Harry Potter and the X of Y (2001 – present) – I admit that when I first heard about these “kids books” I was skeptical. I didn’t really read much Young Adult fiction when I was a young adult, much less as an old man. But we were picking up the books as they came out to put away for when our kids were old enough and as they took the world by storm I figured “what the hell.” And I was hooked – I really loved the books and have read them all several times. When they started making movies out of them, I sincerely hoped that they’d pull it off. And, by and large they did. Some are weaker than others, and all of them are forced to leave out huge chunks of the story to keep to a manageable length. Heck, even Jackson’s Lord of the Rings movies left out plenty of stuff (Thom Bombadil, for one, the which I miss not in the least) and they’re technically not of a manageable length. Now when I read the books, it’s hard NOT to picture the actors from the movies, as they did such a good job of becoming their characters. The movies are very watchable even for those who haven’t read the books – as evidenced by my kids and their clear enjoyment of them – and yet true fans can enjoy them as well. They will certainly stand out in my memory of this era as time rolls along.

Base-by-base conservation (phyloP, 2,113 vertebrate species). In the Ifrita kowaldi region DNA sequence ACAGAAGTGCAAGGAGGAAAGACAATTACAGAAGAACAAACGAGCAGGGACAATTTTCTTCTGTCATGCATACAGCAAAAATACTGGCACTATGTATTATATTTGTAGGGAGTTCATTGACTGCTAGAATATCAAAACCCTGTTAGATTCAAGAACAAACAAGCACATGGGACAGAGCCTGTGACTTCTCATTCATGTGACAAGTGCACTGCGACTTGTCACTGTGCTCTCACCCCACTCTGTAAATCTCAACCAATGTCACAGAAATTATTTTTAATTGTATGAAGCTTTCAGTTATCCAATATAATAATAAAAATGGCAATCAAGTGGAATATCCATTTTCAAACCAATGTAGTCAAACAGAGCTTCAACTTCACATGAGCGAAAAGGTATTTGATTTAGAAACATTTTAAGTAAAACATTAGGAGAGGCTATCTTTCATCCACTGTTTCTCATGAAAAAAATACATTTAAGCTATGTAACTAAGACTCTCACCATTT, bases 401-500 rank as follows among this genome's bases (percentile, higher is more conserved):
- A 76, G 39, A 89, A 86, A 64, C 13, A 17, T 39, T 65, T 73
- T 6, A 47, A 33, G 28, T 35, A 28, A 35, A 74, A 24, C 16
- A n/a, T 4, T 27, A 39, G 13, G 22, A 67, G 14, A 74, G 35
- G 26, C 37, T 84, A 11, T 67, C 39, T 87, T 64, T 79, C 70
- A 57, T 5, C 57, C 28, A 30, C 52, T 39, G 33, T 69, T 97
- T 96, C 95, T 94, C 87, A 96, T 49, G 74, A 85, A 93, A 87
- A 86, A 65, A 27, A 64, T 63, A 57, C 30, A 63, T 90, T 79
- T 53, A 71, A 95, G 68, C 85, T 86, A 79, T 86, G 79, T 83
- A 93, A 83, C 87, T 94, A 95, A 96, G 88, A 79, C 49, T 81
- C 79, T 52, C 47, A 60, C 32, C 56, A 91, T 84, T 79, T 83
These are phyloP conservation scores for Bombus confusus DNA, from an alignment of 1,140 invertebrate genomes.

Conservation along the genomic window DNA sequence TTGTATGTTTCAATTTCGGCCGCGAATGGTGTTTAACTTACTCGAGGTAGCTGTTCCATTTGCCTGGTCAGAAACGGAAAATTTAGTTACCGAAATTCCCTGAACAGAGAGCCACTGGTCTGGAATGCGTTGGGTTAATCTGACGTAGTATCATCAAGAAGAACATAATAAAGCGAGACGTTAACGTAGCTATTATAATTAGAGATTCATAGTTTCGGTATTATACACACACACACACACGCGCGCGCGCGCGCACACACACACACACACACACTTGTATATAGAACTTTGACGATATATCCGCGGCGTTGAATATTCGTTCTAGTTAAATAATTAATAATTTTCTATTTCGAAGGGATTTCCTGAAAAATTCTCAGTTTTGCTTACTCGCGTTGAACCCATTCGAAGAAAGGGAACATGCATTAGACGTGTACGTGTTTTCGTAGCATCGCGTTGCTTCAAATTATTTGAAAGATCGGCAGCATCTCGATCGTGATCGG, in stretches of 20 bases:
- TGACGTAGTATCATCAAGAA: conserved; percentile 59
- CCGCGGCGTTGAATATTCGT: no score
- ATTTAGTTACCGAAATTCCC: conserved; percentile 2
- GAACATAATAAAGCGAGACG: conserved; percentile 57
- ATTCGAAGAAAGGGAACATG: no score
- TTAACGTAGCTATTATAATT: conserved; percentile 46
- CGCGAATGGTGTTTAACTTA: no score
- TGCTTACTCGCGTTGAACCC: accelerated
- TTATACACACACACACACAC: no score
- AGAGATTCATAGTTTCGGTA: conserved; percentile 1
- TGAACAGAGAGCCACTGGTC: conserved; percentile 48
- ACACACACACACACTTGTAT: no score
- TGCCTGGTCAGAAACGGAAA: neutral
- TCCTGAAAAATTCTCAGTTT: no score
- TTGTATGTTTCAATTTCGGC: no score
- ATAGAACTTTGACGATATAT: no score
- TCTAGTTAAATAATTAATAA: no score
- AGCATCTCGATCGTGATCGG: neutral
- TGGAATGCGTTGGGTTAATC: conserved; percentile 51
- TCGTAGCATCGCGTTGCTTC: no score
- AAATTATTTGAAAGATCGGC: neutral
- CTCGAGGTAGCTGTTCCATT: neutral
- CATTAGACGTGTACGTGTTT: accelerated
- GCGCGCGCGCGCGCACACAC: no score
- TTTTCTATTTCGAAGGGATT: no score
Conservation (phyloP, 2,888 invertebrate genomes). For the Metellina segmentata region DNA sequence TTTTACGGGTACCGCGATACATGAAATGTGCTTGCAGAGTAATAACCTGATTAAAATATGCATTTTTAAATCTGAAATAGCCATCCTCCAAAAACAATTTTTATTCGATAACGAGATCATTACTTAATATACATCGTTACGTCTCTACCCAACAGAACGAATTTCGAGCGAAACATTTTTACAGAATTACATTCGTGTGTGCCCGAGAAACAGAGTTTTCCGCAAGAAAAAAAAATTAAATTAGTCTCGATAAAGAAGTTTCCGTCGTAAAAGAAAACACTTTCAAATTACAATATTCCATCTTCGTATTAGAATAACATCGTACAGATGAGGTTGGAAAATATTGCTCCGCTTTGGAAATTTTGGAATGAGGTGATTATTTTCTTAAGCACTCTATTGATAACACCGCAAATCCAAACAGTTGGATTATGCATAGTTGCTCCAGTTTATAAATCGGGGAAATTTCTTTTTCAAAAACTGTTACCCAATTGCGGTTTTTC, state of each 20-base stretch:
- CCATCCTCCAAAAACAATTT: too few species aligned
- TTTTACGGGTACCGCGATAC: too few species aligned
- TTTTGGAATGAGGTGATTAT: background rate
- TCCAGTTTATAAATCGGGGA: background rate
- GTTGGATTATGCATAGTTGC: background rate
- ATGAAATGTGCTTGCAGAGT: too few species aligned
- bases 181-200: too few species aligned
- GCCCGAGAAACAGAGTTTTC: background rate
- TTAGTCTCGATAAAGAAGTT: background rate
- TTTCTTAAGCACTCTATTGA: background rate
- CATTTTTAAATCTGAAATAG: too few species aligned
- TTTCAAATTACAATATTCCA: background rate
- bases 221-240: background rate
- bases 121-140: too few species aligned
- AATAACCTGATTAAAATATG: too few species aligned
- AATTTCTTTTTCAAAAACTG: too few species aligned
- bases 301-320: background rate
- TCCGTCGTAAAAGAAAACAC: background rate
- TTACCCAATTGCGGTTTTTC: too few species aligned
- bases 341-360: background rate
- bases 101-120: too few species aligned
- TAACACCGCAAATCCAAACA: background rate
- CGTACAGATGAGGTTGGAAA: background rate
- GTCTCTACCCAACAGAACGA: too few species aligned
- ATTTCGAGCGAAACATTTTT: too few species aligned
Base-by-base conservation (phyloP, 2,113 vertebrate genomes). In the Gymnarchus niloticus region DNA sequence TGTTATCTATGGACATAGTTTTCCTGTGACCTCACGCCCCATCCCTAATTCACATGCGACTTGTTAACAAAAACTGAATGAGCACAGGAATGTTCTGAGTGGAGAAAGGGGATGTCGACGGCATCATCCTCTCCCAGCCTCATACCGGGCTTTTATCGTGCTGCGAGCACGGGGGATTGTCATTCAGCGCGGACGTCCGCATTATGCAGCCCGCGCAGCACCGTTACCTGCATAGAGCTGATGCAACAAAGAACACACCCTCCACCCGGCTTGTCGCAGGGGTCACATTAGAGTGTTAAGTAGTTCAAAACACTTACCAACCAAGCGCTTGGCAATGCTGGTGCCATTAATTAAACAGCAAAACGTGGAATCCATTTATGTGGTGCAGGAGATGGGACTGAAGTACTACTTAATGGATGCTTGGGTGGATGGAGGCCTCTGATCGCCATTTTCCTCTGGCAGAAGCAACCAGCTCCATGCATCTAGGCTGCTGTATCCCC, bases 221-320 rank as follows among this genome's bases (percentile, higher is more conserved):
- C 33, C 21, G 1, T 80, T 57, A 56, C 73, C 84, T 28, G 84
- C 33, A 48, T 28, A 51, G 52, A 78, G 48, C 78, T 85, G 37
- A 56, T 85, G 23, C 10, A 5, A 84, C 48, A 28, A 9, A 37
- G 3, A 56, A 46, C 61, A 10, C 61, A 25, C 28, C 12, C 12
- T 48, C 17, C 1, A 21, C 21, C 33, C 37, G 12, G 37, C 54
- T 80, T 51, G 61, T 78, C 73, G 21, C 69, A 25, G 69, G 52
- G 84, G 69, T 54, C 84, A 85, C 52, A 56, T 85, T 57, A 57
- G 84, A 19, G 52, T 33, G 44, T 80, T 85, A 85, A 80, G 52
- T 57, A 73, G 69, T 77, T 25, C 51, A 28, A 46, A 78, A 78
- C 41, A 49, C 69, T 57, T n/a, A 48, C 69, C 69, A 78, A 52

Wanted (2008) – when I saw the previews for this movie, referencing the “secret order of assassins” I was intrigued. When we got it from Netflix and fired it up, the intro scenes, so reminiscent of Office Space, hooked us. But then the film did a switcheroo worthy of Tarentino’s From Dusk Until Dawn and suddenly it was a whole different story and we were enthralled. This is the only movie we’ve ever gotten from Netflix that we didn’t immediately return, but instead tossed back in the DVD player and watched a second time.